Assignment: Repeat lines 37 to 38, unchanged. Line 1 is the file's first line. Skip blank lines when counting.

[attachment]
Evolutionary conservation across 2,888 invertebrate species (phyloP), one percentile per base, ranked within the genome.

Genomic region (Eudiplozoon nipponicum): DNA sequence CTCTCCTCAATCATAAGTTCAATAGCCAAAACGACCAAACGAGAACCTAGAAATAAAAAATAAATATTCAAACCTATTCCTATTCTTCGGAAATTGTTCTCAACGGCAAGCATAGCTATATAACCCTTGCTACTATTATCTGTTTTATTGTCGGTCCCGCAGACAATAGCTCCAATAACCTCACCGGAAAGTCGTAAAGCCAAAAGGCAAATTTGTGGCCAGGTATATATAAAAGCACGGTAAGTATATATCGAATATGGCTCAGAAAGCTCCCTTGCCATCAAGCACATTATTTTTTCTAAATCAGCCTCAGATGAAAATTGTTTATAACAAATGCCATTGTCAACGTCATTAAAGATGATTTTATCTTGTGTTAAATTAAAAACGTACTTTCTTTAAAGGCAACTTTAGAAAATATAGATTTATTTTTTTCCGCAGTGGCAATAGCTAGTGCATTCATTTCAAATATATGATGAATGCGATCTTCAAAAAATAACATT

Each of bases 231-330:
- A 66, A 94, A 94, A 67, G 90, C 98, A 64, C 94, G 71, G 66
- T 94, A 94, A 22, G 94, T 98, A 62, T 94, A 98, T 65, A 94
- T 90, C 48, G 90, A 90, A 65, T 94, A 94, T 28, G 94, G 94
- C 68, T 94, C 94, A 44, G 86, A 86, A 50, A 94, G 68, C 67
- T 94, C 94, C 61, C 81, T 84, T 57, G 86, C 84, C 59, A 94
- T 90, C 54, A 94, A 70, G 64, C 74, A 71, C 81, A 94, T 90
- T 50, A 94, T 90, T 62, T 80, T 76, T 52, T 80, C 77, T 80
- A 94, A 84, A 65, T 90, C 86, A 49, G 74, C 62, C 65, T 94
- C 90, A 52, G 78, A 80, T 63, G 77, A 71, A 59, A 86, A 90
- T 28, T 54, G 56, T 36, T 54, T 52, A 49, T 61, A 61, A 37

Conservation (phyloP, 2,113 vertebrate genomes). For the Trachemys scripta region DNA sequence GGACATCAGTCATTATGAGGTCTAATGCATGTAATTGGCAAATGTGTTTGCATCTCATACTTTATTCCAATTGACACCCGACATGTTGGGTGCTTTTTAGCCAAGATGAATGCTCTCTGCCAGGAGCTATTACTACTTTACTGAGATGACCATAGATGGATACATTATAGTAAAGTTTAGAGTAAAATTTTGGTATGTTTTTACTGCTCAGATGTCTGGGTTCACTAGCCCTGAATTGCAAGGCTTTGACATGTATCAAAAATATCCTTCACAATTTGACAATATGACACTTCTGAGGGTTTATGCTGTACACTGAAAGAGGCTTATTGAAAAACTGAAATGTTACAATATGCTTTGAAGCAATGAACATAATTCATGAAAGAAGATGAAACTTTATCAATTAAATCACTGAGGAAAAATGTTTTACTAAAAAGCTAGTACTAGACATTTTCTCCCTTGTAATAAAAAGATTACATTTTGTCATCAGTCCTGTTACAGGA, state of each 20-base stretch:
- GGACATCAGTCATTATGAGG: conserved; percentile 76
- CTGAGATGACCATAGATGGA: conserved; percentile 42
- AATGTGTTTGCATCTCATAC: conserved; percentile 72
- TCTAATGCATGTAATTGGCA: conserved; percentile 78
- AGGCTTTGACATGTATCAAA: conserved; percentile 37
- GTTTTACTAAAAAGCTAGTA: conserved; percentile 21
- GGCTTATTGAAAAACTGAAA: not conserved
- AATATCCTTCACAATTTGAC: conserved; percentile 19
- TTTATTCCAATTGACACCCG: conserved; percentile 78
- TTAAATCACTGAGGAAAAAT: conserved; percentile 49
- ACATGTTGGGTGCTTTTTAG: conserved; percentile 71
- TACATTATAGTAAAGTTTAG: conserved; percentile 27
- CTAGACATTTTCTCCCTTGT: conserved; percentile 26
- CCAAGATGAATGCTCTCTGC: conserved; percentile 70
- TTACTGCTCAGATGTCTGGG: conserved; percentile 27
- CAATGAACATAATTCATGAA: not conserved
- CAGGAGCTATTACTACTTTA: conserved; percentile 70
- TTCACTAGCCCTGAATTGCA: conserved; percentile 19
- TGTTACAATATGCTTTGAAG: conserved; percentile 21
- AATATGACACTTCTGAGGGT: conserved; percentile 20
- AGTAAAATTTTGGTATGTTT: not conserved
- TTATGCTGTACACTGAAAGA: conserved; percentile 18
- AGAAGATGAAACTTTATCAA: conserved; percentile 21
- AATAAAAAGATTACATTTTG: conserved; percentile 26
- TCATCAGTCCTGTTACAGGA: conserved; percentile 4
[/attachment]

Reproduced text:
- AGAAGATGAAACTTTATCAA: conserved; percentile 21
- AATAAAAAGATTACATTTTG: conserved; percentile 26